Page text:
Released a little over two decades ago, Eraserhead is David Lynch’s feature film debut and the beginning of a filmography both wonderful and strange. Set in a grimy, industrial town, it tells the story of Henry Spencer (Jack Nance) a young man who finds himself in a tumultuous relationship after his girlfriend has given birth to their child. After a long night of listening to their child cry, Spencer’s girlfriend leaves him to watch over the sick, mutant baby. At its core, it’s a film about fatherhood and the struggles and fear that come with it, but Lynch’s approach results in a nightmare fueling film unconcerned with the conventions of traditional storytelling. Eraserhead is a prime example of what makes Lynch’s films great — it’s shocking and innovative in its storytelling, visuals, and even sound.
Despite constant questions regarding the movie’s meaning, Lynch has only ever responded by describing it as “a dream of dark and troubling things.” Eraserhead feels like a dark and troubling dream from its first scene, where Lynch has superimposed the film’s protagonist over a strange planet floating in darkness. With this introduction, it’s clear that Lynch is aware of the way setting can be used to unsettle the audience. Several shots of the film’s industrial landscape establish a world that feels both busy and shockingly empty. Cinematographers Herbert Cardwell and Frederick Elmes focus on establishing shots reminiscent of German Expressionist films, surrounding Spencer with buildings much larger than him and vast empty streets. And when we are brought into Spencer’s room, it maintains some of the outside industrialist imagery but also surrounds him with piles of dirt and other organic matter that are unnervingly out of place.
However, setting is not the only disquieting thing about Eraserhead. Industrial clanks and booms, radiators hissing, the wailing of Spencer’s mutant baby all heighten the grotesque imagery on screen. Even during mundane moments, Lynch and sound designer Alan Splet’s otherworldly humming sound lingers uneasily. All of this is especially impressive considering that Lynch and Splet did not have the most sophisticated equipment. On a budget of only 10,000 dollars, they used ordinary objects like plastic bottles and bathtubs, taking magnetic tape from garbage bins at Warner Brother Studios to record the audio and then mixing it in Lynch’s garage. This work on sound also served to influence Lynch’s later projects like Mulholland Drive and Fire Walk With Me.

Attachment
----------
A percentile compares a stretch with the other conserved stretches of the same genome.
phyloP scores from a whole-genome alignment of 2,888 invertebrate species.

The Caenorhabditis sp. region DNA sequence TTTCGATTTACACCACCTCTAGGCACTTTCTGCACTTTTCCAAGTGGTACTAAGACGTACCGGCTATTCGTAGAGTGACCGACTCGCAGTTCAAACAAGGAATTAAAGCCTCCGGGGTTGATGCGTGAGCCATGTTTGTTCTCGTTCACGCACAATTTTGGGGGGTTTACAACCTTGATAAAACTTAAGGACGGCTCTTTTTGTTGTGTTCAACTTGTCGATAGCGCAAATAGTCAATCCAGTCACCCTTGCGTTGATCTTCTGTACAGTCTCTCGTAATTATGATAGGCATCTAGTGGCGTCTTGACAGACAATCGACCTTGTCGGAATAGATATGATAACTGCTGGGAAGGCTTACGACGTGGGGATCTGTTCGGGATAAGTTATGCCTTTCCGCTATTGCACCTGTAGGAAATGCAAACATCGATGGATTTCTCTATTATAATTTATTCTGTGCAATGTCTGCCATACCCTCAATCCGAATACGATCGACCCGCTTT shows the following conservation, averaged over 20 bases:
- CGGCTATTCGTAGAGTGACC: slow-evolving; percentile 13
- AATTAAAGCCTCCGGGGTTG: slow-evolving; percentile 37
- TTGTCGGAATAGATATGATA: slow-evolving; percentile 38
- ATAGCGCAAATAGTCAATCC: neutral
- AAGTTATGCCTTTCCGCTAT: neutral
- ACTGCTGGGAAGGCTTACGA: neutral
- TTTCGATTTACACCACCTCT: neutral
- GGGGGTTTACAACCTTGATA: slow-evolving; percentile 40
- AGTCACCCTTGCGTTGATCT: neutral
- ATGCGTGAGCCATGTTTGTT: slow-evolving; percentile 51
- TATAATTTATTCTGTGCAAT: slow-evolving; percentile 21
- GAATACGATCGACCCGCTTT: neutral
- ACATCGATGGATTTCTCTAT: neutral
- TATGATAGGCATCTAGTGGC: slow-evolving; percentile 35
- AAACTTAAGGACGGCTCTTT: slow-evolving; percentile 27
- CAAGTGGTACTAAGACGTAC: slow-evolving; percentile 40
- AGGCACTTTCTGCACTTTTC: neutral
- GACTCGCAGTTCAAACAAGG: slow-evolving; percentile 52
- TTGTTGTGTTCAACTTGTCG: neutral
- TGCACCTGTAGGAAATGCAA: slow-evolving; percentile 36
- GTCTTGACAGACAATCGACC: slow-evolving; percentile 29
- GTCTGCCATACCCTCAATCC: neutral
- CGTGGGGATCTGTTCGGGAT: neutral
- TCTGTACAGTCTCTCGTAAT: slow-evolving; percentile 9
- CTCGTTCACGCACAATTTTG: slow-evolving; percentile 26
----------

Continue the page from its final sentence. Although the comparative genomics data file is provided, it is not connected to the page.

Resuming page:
Apart from Lynch’s masterful directorial work and sound design, the actors deserve praise as well. Jack Nance maintains an air of anxiousness, embodying the character perfectly. In every situation he seems to be out of his depths, from meeting his girlfriend’s family to caring for his newborn. Mr. and Mrs. X (Allen Joseph and Jeanne Bates) are stand-outs as Spencer’s in-laws. They’re charming in their strangeness, and at one point Joseph’s Mr. X talks proudly about the inability to feel his arm and it’s somehow both endearing and totally bizarre. But perhaps there is no bigger star in Eraserhead than the Eraserhead baby, Spencer’s repulsive, premature child. The baby is disturbing, resembling a slimy sheep fetus or maybe something not of this world at all. Lynch has notoriously refused to describe how it was made or articulated, only offering that “it was born nearby” or “maybe it was found.”
Ultimately, Eraserhead has all the elements that make David Lynch’s filmography so fascinating. It also serves as a blueprint for Lynch’s later work, introducing iconic Lynchian motifs like his use of chevron floors and scenes featuring stage performances. Eraserhead is a disturbing introduction to Lynch’s canon, but it is also a master work in experimental filmmaking that has cemented itself as a timeless classic.
Valerie Lopez is a film intern who loves hearing herself talk about movies almost as much as watching them.